Silent Hill turns 15 today.
A few days ago I saw a thread on a forum that asked “Has a game ever changed you?” Responses were pretty sarcastic all around, as the concept is a little weird to contemplate. Media rarely changes people, at least in a way they would say so seriously.
However my response, which I didn’t post, is that Silent Hill most definitely changed me–both as a player and as somebody making the games. It’s fairly unbelievable to consider that, but since the series is celebrating a birthday let’s talk about it a bit.
I got the original game for my birthday, which is in a month, and my mom had been suckered into buying the strategy guide as well. GameStop employees were good about that, and it wasn’t the first or last time they’d tricked her. However, I never looked at guides until I’d completed the game, so I didn’t expect it to affect my view of Silent Hill. Imagine my surprise when I did check the guide (the unofficial Prima guide) and discovered they didnt’ know what the Channeling Stone did. They openly admitted they didn’t understand the purpose of this item! This game was so mysterious and deep that it eluded even its own strategy guide! Incredible.
Silent Hill taught me what a scary game could be. I’d played Resident Evil 2 with its effective jump scares–but that opening to SH is still unmatched, with the freaky camera angles and forcing the player to die. These are real actual cinematic tricks, but in a video game. Of the people I knew, I was the only one brave enough to play beyond the school–several of my friends had declared the game too dark, too evil to continue.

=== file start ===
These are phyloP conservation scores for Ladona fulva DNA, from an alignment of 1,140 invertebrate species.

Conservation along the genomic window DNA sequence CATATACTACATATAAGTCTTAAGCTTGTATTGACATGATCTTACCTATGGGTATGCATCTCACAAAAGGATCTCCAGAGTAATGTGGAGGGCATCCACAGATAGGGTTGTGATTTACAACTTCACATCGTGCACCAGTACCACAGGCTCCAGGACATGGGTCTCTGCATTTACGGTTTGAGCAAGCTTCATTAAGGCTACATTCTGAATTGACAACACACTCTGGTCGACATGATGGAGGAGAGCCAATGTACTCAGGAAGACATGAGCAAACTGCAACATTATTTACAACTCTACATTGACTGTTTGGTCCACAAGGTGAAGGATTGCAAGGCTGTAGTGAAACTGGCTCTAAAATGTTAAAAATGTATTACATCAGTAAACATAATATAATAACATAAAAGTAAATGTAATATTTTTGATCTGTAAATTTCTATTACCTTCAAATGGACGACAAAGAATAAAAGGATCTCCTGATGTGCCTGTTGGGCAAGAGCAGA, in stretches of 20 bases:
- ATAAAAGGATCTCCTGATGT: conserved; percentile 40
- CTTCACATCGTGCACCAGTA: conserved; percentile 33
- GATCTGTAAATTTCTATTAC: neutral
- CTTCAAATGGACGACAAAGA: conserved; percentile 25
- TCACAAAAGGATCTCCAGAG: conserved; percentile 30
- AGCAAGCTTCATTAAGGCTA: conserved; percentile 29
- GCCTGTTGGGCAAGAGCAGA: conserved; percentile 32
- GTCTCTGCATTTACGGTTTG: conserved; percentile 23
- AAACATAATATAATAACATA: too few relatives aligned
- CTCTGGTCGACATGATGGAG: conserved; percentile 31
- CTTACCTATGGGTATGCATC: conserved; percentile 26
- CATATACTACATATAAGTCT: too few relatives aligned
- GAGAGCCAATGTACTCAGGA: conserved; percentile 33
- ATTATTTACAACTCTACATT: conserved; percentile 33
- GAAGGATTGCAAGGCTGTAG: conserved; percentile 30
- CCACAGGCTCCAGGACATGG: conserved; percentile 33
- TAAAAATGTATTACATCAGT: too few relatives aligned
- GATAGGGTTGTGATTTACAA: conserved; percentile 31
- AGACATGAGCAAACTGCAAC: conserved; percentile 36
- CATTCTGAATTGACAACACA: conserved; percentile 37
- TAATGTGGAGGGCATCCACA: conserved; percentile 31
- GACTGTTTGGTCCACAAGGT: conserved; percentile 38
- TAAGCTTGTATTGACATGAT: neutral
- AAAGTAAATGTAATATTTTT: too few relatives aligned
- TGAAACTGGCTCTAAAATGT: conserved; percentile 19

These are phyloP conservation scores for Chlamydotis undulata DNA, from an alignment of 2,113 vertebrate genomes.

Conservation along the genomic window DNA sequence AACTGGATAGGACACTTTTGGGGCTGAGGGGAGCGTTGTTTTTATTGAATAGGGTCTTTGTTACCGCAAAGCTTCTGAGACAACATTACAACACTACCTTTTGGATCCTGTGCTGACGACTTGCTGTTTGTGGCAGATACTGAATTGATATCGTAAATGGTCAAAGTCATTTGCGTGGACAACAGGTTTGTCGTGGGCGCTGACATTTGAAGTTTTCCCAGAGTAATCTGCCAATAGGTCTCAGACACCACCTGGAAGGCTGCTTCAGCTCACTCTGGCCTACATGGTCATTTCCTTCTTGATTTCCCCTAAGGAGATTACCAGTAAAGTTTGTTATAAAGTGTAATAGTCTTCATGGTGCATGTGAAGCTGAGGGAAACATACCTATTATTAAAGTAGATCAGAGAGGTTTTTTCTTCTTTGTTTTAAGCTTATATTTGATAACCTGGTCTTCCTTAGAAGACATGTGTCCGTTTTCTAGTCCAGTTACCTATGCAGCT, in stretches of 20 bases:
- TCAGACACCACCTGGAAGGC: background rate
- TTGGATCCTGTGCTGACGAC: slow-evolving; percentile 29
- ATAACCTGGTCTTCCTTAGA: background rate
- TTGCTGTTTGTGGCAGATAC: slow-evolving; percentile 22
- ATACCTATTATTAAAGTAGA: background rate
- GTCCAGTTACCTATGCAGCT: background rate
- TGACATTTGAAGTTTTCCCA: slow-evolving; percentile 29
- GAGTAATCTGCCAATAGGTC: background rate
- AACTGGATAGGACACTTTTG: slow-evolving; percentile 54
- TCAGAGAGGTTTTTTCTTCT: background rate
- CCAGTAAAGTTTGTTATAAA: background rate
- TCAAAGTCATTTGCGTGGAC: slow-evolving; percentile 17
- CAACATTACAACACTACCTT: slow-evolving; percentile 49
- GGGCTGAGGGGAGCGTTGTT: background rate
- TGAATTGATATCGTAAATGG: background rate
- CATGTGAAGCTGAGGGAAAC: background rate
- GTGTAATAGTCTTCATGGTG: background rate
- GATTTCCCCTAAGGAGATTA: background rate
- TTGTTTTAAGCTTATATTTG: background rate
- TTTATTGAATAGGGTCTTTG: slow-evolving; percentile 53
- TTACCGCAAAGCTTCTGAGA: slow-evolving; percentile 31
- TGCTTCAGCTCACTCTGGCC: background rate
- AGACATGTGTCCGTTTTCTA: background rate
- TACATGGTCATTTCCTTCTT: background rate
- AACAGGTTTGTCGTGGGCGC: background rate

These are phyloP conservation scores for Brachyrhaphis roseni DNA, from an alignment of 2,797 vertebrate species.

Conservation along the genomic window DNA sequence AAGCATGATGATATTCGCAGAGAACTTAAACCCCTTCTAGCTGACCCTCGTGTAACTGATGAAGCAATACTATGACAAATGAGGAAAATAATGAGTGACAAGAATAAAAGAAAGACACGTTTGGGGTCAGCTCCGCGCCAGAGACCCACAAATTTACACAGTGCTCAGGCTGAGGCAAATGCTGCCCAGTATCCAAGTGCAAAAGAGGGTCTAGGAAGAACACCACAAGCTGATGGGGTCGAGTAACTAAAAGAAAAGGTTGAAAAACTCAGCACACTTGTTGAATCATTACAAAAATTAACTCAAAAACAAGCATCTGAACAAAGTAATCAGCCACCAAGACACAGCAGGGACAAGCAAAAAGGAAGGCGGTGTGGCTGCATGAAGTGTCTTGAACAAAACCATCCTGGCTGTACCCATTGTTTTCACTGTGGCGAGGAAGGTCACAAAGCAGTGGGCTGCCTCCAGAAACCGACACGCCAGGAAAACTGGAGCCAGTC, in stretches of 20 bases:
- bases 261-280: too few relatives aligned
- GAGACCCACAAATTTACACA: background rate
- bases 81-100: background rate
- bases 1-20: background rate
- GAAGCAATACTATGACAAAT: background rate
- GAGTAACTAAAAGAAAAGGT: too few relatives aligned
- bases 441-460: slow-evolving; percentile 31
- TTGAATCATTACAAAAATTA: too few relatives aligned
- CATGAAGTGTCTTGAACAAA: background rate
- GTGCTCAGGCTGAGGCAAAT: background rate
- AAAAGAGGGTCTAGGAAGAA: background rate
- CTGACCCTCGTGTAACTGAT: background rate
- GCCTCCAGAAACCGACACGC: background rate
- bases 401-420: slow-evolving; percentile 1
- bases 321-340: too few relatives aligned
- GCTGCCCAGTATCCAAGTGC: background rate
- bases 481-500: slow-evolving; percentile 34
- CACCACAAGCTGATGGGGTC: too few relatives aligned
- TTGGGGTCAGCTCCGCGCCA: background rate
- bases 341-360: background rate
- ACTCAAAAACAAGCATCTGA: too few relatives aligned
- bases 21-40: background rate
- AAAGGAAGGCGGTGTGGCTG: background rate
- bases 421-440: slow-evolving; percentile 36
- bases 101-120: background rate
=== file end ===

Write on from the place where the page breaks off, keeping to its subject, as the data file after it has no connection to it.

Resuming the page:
Silent Hill 2, a few years later, taught me several things as well. First, it taught me that horror games never show well on the floor of a convention like E3 (something only disproven once–by Climax–with Shattered Memories, which supported constant play on 8 kiosks). I remember coming across it and giving it a shot. There were 2 kiosks devoted to it and both were empty. The player before me left off during part of what I later learned was the Blue Creek Apartments… and there were no enemies to see and no mood to appreciate, given the loud noises and bright lights all around me. I knew the game would be great (after SH1 how could it not be?), but I was saddened imagining what other showgoers might think of it.
It also taught me, through its plot, to appreciate the perspective of other people. Not to simply be aware that other people have their own perspective and baggage and beliefs–but to understand how that shapes their perception of the world around them. This is a very powerful theme of SH2 that is often ignored as people are absorbed by James and his grief, but it’s there and it’s important. Speaking of James’s plot, at the time it was unprecedented and it elevated what game narrative could be.
Silent Hill 3 – I gotta be honest – didnt’ teach me a whole lot. It’s my least favorite in the original four, easily. Sure, Heather is a great character, the graphics are amazing, and that drive to Silent Hill is wonderful. But it’s got a huuuuge stretch at the beginning with no driving force (“Get home, kay?”), and at the end of the day it’s just a story. It doesn’t have the emotional resonance of SH2 or the sheer “what is going on” of SH1. It’s a story in a series–and that’s fine!